Whilst many people tend to stick to the few betting markets they know well, be that both teams to score, correct score betting or anything else, there are literally hundreds of different and untapped bets available on big games, with handicaps and Asian handicaps among them.
They may not be so familiar to many punters but those people could well be missing out, because once you know how these bet types work and when best to utilise them there is money to be made.
The two terms confuse a lot of people but the difference between them is incredibly simple. An Asian handicap is simply a bet that only has two options since it eliminates the possibility of a draw, while a standard handicap bet includes the draw.
Handicaps, be they Asian or standard, are used by bookies and punters for a number of reasons, but in essence they were born out of the need to level the betting between heavily mismatched sides such as a meeting between Bradford City and Manchester United.
If a team is a very, very strong favourite, punters may be put off backing them as the odds could be as poor as 1/5, for example, so a handicap can be introduced to give the underdog a virtual head start. This head start can be anything really, but let’s use a two goal handicap to even out the odds in this example. So, either the favourite is given a two goal defecit or the underdog gets a two goal head start. This handicap is applied after the final score, altering the result for the purposes of the bet and making betting much more interesting and, for many, more viable too.
A normal handicap will be expressed in whole goals, with the standard 90 minute match betting options available. For example, the team priced at 1/5 in our example bet may be priced at 4/7 with a -1 handicap, whilst the draw -1 is 4/1 and the away side +1 is 11/4. If that handicap is extended to two goals then the match looks like a very balanced contest with the favourites (in the outright betting) priced at 6/4 and now outsiders, the underdogs on offer at 6/5 and the draw (based on the better side giving up a two goal start) priced at odds of 11/4.
With an Asian handicap of -2 for the favourite or +2 for the underdog, a situation where the bookies’ favourite wins 2-0 will result in a “push” – effectively a void bet. Here the stake is returned because there was no option given to bet on the draw, just to back Team A or Team B.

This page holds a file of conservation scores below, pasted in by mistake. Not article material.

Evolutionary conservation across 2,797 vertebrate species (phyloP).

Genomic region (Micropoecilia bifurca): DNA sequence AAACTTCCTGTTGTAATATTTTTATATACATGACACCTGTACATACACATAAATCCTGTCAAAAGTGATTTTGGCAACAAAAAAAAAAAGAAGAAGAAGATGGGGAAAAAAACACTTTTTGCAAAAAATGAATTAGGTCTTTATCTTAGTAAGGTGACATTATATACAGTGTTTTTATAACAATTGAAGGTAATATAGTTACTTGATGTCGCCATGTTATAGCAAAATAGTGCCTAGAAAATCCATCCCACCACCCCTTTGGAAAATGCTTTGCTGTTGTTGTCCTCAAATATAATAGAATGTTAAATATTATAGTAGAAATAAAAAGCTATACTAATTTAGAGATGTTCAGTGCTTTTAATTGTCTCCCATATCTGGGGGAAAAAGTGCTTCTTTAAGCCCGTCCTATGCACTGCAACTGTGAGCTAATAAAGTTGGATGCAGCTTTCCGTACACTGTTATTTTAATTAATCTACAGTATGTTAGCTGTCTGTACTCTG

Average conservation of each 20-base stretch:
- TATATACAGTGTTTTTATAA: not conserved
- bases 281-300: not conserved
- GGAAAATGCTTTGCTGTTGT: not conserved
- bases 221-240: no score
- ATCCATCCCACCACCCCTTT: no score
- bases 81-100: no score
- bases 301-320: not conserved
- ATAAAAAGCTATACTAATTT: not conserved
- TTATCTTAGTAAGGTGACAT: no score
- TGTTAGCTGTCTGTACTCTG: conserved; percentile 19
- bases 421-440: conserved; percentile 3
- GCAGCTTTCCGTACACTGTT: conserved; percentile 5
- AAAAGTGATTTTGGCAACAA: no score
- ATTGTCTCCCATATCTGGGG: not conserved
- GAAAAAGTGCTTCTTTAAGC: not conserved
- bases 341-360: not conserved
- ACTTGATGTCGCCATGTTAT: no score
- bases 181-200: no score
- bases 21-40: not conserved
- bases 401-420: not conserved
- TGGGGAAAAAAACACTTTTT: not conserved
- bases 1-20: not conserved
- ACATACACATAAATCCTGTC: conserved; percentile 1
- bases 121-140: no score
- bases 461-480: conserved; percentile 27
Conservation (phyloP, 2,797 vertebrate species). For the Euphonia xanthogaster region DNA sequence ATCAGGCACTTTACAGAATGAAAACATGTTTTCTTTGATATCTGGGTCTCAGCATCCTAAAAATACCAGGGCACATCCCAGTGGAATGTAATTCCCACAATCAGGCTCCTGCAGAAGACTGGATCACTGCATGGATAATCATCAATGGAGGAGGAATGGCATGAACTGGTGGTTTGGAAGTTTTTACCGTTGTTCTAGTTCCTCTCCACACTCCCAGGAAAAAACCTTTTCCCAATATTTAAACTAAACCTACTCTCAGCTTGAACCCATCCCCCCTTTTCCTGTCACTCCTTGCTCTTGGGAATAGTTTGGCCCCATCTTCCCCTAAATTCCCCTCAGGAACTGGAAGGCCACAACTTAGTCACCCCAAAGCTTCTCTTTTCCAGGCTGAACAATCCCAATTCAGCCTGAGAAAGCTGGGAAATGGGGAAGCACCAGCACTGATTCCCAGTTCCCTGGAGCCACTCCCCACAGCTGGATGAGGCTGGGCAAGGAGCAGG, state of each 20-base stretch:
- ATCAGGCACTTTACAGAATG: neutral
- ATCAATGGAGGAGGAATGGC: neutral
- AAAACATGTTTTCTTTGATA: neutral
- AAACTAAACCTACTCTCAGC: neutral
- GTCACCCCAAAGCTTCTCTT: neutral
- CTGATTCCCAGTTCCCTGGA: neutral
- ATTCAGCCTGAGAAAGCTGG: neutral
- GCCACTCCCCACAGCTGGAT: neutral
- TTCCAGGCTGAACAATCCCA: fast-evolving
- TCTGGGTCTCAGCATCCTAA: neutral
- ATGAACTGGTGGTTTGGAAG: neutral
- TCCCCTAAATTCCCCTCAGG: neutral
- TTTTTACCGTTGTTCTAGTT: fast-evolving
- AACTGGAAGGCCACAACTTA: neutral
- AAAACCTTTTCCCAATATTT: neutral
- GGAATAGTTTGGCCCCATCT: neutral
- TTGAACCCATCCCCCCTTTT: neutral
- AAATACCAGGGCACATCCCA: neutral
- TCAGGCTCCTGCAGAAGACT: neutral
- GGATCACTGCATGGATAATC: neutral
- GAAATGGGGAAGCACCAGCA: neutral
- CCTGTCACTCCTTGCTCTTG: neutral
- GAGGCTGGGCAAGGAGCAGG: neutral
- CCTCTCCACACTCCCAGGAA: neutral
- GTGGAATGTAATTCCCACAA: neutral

In order to win our example bet, the team fancied to win must do so by at least three goals, whilst the outsider must only lose by one goal, draw, or even win the game. Any Asian handicap that is expressed in whole goals will result in a push if the favoured sides win by the exact amount of the handicap.
To avoid this outcome, Asian handicaps are often expressed in half goal margins as this ensures that no matter the outcome of the match, one side will always win the bet. So one side might be +0.5 and the other -0.5. A draw or a win for the team given half a goal head start wins, whilst the club giving up the half goal must win to overcome that. Handicaps like this can be any number from 0.5 up to 4.5 or even more.
A third type of Asian handicap bet exists and this is the most likely to confuse people, as it involves either quarter goals (for example +0.25 or +0.75) or else it is written using two handicaps (for example +0.5, +1). These mean the same thing, so +0.75 is exactly the same bet as +0.5, +1 but is actually two bets, with half the stake going on +0.5 and half going on +1. In this example, if the side draws or wins both bets will pay out, but a loss of two goals or more mean both bets lose. However, should the side lose 1-0, half the bet (the +0.5) will lose whereas the other half will be a push, meaning half of the total stake will be given back.
For more general betting advice head to our “How to Bet” section. Here, we take a look at how handicaps and Asian handicaps can and should be used to make a profit.
To make handicap betting simpler, many bookies and betting sites have created easier to understand betting markets that effectively cover an option that was already available via an Asian handicap. The idea was probably to make the concept a little less scary for bettors with limited experience.
It’s worth checking both options because even though they are identical, some bookies offer better odds on one than the other.
Betting on football means different things to different people, but winning and profiting from your bets is hugely important even for those who only bet to add a bit of extra fun or excitement to the game.
Understanding handicap betting can really help by giving you extra options and the ability to cover outcomes that wouldn’t be possible by only betting on the normal match odds. Whilst it is possible to back some of these using the other bets mentioned above, there is no doubt that using handicaps and Asian handicaps can add a new dimension to your football betting.It can be useful where you think a team definitely won’t lose or where you think that one side is priced far too short. For example, if you decide that Liverpool are far too short at odds of 3/5 you could back their opponents +0.5 on the Asian handicap, covering both the draw and the other side winning – alternatively you could simply lay Liverpool at an exchange.
On the other side, if you think Liverpool will win easily but that odds of 3/5 are too short, backing them -1.5 goals on the Asian or perhaps even -2 on the standard handicap are great ways to up those odds and get a better return on your bets.
There are so many different options to play with, but now we’ve explained the basics of Asian handicaps and standard football handicaps we hope you’ll feel confident in trying them out for yourself and seeing which ones you like most.
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